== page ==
Ruth Foster: Puzzling perennials

Ruth Foster

I have lost more perennials than I care to count. However, the "survivors” –– those that have reliably returned each year –– are the ones I have been given.

Many are more than 40-years-old. Some were even my mother's (white hosta and iris). And survivors bring with them garden memories.

Here are some of the dirty little secrets about perennials:

· Some varieties grow better than others: the carefully chosen ones. I planted some years ago in a special choice bed by my window, and they have disappeared.

· A brilliant young scientist who was a great gardener explained the one-third rule of perennials. Of new ones planted, after one year, one-third will die, one-third will live and one-third you won't like.

· Weeds grow better than perennials. So does ivy, myrtle, grass, poison ivy, etc.

· Something always needs clipping, deadheading, cutting back, pulling out. Hence the need to always carry a paper bag and garden shears when you walk through the garden.

· Famous Victorian gardener Gertrude Jeckyl, who introduced the style of exquisite perennial beds, always carried her trusty "secateurs." A servant gardener followed with the pick-up bag.

Here are some survivor secrets for happier perennials:

· Survivors that come up each year are vigorous ones that spread and multiply, and so people give them away to family and friends. My list is very, very long … cousin Ethel's coral bells, Serina Modigliani's columbine, etc. Every day, someone visits me through these plant gifts.

· Many of the delicate perennials and biennials we love survive by re-seeding themselves (columbine, campanula, phlox, mallow, iberis, violets and many others). One can help by dropping the ripe seed heads under the plants to keep them coming along.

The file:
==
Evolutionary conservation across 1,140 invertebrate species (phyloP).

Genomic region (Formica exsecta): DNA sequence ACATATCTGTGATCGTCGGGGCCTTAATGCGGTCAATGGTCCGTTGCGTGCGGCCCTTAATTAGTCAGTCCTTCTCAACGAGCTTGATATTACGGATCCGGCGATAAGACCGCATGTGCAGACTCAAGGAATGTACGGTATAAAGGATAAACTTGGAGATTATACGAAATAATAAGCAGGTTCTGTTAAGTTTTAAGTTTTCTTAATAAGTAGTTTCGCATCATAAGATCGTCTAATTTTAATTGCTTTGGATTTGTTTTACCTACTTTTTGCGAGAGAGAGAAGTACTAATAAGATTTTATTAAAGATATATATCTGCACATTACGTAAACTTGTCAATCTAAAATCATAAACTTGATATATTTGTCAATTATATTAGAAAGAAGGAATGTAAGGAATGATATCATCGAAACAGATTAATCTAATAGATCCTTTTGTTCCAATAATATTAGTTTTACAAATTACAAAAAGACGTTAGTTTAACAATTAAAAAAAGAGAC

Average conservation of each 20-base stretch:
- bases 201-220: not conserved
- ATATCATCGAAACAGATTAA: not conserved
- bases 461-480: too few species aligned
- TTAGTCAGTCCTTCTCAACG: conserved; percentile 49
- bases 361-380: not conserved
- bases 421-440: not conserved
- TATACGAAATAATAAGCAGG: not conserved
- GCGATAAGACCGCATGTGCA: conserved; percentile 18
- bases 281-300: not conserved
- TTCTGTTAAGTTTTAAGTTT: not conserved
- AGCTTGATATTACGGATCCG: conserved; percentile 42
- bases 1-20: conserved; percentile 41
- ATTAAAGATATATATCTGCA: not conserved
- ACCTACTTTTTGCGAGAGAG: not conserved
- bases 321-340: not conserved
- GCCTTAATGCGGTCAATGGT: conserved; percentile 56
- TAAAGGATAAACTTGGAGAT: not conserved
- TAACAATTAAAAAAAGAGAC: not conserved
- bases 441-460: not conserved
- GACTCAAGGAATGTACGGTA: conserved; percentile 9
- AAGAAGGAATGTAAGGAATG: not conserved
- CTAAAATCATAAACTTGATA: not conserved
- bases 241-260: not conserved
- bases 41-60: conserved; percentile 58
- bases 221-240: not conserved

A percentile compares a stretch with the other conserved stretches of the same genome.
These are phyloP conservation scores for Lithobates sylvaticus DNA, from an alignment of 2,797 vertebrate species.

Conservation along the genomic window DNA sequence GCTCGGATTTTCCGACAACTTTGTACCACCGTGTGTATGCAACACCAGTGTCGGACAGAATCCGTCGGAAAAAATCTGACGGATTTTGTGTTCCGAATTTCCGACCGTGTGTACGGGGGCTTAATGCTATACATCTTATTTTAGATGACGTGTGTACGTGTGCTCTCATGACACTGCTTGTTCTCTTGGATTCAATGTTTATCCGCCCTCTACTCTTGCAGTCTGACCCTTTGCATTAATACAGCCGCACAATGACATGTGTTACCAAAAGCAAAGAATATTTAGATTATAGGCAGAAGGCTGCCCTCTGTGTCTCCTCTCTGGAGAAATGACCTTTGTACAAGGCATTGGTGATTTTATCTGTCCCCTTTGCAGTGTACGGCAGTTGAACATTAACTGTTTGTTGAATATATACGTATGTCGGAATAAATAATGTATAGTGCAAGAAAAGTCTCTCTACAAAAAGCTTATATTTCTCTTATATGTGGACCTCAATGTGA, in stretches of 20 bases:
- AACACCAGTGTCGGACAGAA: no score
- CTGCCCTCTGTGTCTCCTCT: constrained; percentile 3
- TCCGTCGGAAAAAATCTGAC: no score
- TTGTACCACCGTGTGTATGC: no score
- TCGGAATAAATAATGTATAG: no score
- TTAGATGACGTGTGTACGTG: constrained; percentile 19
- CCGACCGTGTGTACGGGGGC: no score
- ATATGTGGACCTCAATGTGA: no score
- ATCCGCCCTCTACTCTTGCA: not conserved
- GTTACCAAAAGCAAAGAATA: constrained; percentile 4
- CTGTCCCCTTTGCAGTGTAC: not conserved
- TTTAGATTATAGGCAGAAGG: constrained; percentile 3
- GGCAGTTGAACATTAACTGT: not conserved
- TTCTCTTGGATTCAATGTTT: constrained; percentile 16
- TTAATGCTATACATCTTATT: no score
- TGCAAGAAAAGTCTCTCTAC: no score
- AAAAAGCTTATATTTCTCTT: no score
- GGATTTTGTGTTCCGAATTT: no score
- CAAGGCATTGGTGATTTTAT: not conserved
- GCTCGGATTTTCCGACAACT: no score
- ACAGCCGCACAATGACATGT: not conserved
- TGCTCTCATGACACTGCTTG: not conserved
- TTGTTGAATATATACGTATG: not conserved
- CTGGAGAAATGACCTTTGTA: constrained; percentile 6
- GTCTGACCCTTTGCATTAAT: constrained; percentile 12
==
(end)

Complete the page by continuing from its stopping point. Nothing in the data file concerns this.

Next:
· Others plants are easy to re-propagate and spread around in early spring or late august by splitting off and planting the young little vigorous shoots that grow at the outside edges of old clumps. It takes a year or two for seedlings and shoots to establish and bloom.

· Throw some flowering annuals (seeds or plants) in bare spots. Guilt free.

Fertilizer helps:

· When Gertrude planted her lily bulbs, her gardener shot a rabbit and put one in the bottom of each hole for fertilizer.

· A scientist whose garden grows much better than mine just sprinkles bulb fertilizer once in spring and late fall "because it's easier."

· I lightly scratch in something like 10-10-10 (without touching the plant), and then water it in. Soluble liquid fertilizer is even easier, though shorter lasting, so apply once in May and again in June.

· Compost or enhanced organic mulch is good. But depending on its chemical ingredients and composting technique, it may affect the flower/foliage ratio. Too much usually favors more greenery.

Where can one find the survivors? When people share their plants, you know they're tough genetic survivor stock. Otherwise, they wouldn't have plants to spare. The best place to find these good survivors is at garden-club plant sales where people dig up and contribute their hardy favorites.

Ruth S. Foster is a landscape consultant and arborist in Massachusetts. More gardening information can be found on her website: